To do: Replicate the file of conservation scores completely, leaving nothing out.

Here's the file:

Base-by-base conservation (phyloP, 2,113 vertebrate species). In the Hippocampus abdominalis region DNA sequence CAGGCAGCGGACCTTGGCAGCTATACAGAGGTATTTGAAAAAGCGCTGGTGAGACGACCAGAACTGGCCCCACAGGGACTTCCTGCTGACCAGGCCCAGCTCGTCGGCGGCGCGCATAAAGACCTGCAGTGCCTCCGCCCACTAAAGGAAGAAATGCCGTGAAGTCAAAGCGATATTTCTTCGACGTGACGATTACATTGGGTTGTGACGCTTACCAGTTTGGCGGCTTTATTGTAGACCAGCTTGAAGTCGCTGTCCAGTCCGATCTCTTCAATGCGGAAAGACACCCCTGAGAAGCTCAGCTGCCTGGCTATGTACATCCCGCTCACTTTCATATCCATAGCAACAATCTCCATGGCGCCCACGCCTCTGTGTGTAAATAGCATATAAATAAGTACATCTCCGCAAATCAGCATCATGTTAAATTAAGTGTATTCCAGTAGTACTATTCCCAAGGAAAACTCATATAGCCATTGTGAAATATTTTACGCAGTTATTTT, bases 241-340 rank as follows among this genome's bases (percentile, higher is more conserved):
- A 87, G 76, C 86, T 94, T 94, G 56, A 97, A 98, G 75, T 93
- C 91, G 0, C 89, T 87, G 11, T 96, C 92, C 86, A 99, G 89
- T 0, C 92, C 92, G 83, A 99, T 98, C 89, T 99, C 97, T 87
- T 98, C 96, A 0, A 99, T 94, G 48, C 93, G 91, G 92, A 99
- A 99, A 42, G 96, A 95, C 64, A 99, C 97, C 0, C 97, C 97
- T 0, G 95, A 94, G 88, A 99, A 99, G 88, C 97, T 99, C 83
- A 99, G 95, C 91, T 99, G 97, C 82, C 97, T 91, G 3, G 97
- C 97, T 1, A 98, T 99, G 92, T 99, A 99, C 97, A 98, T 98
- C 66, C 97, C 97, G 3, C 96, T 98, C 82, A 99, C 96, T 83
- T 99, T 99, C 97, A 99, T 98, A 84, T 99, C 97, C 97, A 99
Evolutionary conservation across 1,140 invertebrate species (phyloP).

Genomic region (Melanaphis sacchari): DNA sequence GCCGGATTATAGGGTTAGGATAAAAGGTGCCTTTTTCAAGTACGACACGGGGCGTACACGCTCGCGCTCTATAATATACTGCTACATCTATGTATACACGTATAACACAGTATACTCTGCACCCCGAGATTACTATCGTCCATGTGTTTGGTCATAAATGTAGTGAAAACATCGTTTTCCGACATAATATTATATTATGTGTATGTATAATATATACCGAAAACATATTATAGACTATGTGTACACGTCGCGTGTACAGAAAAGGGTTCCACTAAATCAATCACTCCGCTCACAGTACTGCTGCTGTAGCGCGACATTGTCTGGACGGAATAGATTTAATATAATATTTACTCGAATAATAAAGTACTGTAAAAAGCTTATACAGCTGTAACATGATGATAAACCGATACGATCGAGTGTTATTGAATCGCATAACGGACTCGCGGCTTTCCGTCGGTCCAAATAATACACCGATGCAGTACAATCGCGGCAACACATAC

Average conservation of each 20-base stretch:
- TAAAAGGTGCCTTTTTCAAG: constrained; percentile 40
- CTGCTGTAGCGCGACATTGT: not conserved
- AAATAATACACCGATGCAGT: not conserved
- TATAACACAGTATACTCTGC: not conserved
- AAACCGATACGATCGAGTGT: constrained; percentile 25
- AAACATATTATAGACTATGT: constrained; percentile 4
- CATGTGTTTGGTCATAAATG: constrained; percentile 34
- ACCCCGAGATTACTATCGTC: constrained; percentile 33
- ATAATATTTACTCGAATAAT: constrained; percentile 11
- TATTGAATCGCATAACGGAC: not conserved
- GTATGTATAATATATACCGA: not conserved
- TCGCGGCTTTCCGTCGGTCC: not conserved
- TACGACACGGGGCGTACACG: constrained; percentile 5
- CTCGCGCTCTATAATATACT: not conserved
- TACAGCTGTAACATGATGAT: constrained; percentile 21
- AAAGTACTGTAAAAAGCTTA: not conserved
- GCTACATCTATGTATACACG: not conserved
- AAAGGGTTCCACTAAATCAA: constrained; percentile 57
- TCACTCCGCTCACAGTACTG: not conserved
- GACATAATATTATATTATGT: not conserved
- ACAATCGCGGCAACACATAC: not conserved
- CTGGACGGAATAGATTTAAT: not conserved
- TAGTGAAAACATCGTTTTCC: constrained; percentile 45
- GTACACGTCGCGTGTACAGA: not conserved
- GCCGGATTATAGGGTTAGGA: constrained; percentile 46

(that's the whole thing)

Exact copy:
Base-by-base conservation (phyloP, 2,113 vertebrate species). In the Hippocampus abdominalis region DNA sequence CAGGCAGCGGACCTTGGCAGCTATACAGAGGTATTTGAAAAAGCGCTGGTGAGACGACCAGAACTGGCCCCACAGGGACTTCCTGCTGACCAGGCCCAGCTCGTCGGCGGCGCGCATAAAGACCTGCAGTGCCTCCGCCCACTAAAGGAAGAAATGCCGTGAAGTCAAAGCGATATTTCTTCGACGTGACGATTACATTGGGTTGTGACGCTTACCAGTTTGGCGGCTTTATTGTAGACCAGCTTGAAGTCGCTGTCCAGTCCGATCTCTTCAATGCGGAAAGACACCCCTGAGAAGCTCAGCTGCCTGGCTATGTACATCCCGCTCACTTTCATATCCATAGCAACAATCTCCATGGCGCCCACGCCTCTGTGTGTAAATAGCATATAAATAAGTACATCTCCGCAAATCAGCATCATGTTAAATTAAGTGTATTCCAGTAGTACTATTCCCAAGGAAAACTCATATAGCCATTGTGAAATATTTTACGCAGTTATTTT, bases 241-340 rank as follows among this genome's bases (percentile, higher is more conserved):
- A 87, G 76, C 86, T 94, T 94, G 56, A 97, A 98, G 75, T 93
- C 91, G 0, C 89, T 87, G 11, T 96, C 92, C 86, A 99, G 89
- T 0, C 92, C 92, G 83, A 99, T 98, C 89, T 99, C 97, T 87
- T 98, C 96, A 0, A 99, T 94, G 48, C 93, G 91, G 92, A 99
- A 99, A 42, G 96, A 95, C 64, A 99, C 97, C 0, C 97, C 97
- T 0, G 95, A 94, G 88, A 99, A 99, G 88, C 97, T 99, C 83
- A 99, G 95, C 91, T 99, G 97, C 82, C 97, T 91, G 3, G 97
- C 97, T 1, A 98, T 99, G 92, T 99, A 99, C 97, A 98, T 98
- C 66, C 97, C 97, G 3, C 96, T 98, C 82, A 99, C 96, T 83
- T 99, T 99, C 97, A 99, T 98, A 84, T 99, C 97, C 97, A 99
Evolutionary conservation across 1,140 invertebrate species (phyloP).

Genomic region (Melanaphis sacchari): DNA sequence GCCGGATTATAGGGTTAGGATAAAAGGTGCCTTTTTCAAGTACGACACGGGGCGTACACGCTCGCGCTCTATAATATACTGCTACATCTATGTATACACGTATAACACAGTATACTCTGCACCCCGAGATTACTATCGTCCATGTGTTTGGTCATAAATGTAGTGAAAACATCGTTTTCCGACATAATATTATATTATGTGTATGTATAATATATACCGAAAACATATTATAGACTATGTGTACACGTCGCGTGTACAGAAAAGGGTTCCACTAAATCAATCACTCCGCTCACAGTACTGCTGCTGTAGCGCGACATTGTCTGGACGGAATAGATTTAATATAATATTTACTCGAATAATAAAGTACTGTAAAAAGCTTATACAGCTGTAACATGATGATAAACCGATACGATCGAGTGTTATTGAATCGCATAACGGACTCGCGGCTTTCCGTCGGTCCAAATAATACACCGATGCAGTACAATCGCGGCAACACATAC

Average conservation of each 20-base stretch:
- TAAAAGGTGCCTTTTTCAAG: constrained; percentile 40
- CTGCTGTAGCGCGACATTGT: not conserved
- AAATAATACACCGATGCAGT: not conserved
- TATAACACAGTATACTCTGC: not conserved
- AAACCGATACGATCGAGTGT: constrained; percentile 25
- AAACATATTATAGACTATGT: constrained; percentile 4
- CATGTGTTTGGTCATAAATG: constrained; percentile 34
- ACCCCGAGATTACTATCGTC: constrained; percentile 33
- ATAATATTTACTCGAATAAT: constrained; percentile 11
- TATTGAATCGCATAACGGAC: not conserved
- GTATGTATAATATATACCGA: not conserved
- TCGCGGCTTTCCGTCGGTCC: not conserved
- TACGACACGGGGCGTACACG: constrained; percentile 5
- CTCGCGCTCTATAATATACT: not conserved
- TACAGCTGTAACATGATGAT: constrained; percentile 21
- AAAGTACTGTAAAAAGCTTA: not conserved
- GCTACATCTATGTATACACG: not conserved
- AAAGGGTTCCACTAAATCAA: constrained; percentile 57
- TCACTCCGCTCACAGTACTG: not conserved
- GACATAATATTATATTATGT: not conserved
- ACAATCGCGGCAACACATAC: not conserved
- CTGGACGGAATAGATTTAAT: not conserved
- TAGTGAAAACATCGTTTTCC: constrained; percentile 45
- GTACACGTCGCGTGTACAGA: not conserved
- GCCGGATTATAGGGTTAGGA: constrained; percentile 46